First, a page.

For a demonstration see this video or try out some of the examples with a laptop that has a camera and a browser that has camera webRTC/getUserMedia support. For an overview of browsers supporting the getUserMedia standard see http://caniuse.com/stream.
NB! Recent versions of Chrome only enable getUserMedia for https sites (and localhost), so make sure that live sites use https when using headtrackr.
Download the minified library headtrackr.js and include it in your webpage.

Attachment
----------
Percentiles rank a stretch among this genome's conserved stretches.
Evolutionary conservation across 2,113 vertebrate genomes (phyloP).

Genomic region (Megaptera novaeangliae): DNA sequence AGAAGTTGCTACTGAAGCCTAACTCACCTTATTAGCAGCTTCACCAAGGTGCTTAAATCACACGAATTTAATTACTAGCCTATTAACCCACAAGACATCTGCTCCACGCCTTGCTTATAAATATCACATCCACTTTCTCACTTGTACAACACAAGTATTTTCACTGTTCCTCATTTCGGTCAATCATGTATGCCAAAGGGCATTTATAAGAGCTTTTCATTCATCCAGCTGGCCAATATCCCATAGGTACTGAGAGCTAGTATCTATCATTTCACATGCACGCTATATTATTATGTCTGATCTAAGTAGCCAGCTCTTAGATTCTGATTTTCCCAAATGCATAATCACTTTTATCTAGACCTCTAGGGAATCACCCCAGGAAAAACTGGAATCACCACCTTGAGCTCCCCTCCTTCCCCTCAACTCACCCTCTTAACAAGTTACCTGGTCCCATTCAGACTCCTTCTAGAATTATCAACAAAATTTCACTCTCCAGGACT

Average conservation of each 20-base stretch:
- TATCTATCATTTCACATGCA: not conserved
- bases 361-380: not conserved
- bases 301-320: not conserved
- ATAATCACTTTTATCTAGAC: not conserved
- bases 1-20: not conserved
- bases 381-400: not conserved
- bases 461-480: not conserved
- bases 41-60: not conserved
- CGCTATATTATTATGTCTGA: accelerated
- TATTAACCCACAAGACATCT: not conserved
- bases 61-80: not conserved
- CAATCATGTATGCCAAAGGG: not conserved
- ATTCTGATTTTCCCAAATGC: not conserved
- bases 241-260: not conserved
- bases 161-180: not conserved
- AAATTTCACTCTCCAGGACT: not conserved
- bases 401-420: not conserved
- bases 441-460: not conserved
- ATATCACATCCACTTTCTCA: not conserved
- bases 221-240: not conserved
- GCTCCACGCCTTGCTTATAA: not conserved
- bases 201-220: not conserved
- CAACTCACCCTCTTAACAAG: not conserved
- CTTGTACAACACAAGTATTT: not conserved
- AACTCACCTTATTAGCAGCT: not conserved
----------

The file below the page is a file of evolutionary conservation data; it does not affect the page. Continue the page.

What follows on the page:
The following code initiates the headtrackr with a video element which will be used for the mediastream, and a canvas element we will copy the videoframes to.
When the headtracker is started, this will now regularly generate the events headtrackingEvent and facetrackingEvent on the document. The event headtrackingEvent has the attributes x, y, z, which tells us the estimated position of the users head in relation to the center of the screen, in centimeters. The event facetrackingEvent has the attributes x, y, width, height and angle, which tell us the estimated position and size of the face on the video.
You can now either create an eventlistener to handle these events somehow, or, if you're using three.js, try to use one of the pre-packaged controllers in this library to create pseudo-3D, aka head-coupled perspective effects.